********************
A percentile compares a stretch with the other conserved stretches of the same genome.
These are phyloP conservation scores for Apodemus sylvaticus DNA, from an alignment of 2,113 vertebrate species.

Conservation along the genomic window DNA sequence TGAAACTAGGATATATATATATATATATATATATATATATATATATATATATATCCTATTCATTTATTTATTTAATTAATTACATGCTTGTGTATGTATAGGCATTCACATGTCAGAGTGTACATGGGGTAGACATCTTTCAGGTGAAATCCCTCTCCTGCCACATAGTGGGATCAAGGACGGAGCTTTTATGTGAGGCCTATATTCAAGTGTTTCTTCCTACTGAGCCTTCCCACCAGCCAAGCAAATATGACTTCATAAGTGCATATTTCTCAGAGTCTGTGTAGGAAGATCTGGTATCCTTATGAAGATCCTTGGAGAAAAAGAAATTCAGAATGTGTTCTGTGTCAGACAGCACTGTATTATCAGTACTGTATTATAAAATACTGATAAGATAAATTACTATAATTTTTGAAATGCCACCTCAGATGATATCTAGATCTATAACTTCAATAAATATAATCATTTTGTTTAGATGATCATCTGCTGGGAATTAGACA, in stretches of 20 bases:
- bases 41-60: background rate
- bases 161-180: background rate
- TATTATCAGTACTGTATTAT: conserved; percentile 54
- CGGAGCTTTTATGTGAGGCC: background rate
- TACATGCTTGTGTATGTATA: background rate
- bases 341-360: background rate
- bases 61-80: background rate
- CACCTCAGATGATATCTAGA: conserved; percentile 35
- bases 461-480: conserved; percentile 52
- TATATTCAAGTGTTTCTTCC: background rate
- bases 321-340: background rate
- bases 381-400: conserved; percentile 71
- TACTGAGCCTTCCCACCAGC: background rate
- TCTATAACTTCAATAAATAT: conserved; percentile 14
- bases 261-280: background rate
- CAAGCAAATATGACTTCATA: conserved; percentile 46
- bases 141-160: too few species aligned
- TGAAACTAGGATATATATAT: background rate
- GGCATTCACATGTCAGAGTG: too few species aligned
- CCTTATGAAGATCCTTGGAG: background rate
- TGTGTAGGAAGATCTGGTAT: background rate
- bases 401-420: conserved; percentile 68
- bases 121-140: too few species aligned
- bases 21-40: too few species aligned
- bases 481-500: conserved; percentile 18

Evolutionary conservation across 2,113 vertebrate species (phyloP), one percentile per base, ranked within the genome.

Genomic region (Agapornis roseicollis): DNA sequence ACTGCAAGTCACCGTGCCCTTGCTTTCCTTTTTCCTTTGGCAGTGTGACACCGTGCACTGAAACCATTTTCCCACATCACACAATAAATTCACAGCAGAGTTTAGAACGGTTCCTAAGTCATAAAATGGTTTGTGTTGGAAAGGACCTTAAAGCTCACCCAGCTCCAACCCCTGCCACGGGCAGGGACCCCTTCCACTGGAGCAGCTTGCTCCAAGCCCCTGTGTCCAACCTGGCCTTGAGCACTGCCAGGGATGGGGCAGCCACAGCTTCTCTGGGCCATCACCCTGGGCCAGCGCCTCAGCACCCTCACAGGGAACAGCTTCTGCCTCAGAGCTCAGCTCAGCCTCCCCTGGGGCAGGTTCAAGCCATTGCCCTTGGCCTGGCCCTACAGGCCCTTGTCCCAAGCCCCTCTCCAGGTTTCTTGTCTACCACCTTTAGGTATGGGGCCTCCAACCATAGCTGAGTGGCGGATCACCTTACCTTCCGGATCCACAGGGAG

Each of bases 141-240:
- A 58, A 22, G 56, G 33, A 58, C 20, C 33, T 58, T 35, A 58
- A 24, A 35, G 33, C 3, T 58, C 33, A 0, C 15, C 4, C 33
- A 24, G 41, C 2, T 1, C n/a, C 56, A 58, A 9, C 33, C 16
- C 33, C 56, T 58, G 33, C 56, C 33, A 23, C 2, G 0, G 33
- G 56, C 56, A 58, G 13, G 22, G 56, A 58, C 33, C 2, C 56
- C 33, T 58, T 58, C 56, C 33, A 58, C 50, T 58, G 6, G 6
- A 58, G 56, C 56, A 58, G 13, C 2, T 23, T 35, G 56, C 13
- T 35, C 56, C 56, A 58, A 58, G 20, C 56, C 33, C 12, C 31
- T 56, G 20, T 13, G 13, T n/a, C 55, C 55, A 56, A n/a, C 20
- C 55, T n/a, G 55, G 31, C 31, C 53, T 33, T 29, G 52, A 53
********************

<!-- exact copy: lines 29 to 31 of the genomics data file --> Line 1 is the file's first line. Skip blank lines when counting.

Evolutionary conservation across 2,113 vertebrate species (phyloP), one percentile per base, ranked within the genome.

Genomic region (Agapornis roseicollis): DNA sequence ACTGCAAGTCACCGTGCCCTTGCTTTCCTTTTTCCTTTGGCAGTGTGACACCGTGCACTGAAACCATTTTCCCACATCACACAATAAATTCACAGCAGAGTTTAGAACGGTTCCTAAGTCATAAAATGGTTTGTGTTGGAAAGGACCTTAAAGCTCACCCAGCTCCAACCCCTGCCACGGGCAGGGACCCCTTCCACTGGAGCAGCTTGCTCCAAGCCCCTGTGTCCAACCTGGCCTTGAGCACTGCCAGGGATGGGGCAGCCACAGCTTCTCTGGGCCATCACCCTGGGCCAGCGCCTCAGCACCCTCACAGGGAACAGCTTCTGCCTCAGAGCTCAGCTCAGCCTCCCCTGGGGCAGGTTCAAGCCATTGCCCTTGGCCTGGCCCTACAGGCCCTTGTCCCAAGCCCCTCTCCAGGTTTCTTGTCTACCACCTTTAGGTATGGGGCCTCCAACCATAGCTGAGTGGCGGATCACCTTACCTTCCGGATCCACAGGGAG

Each of bases 141-240: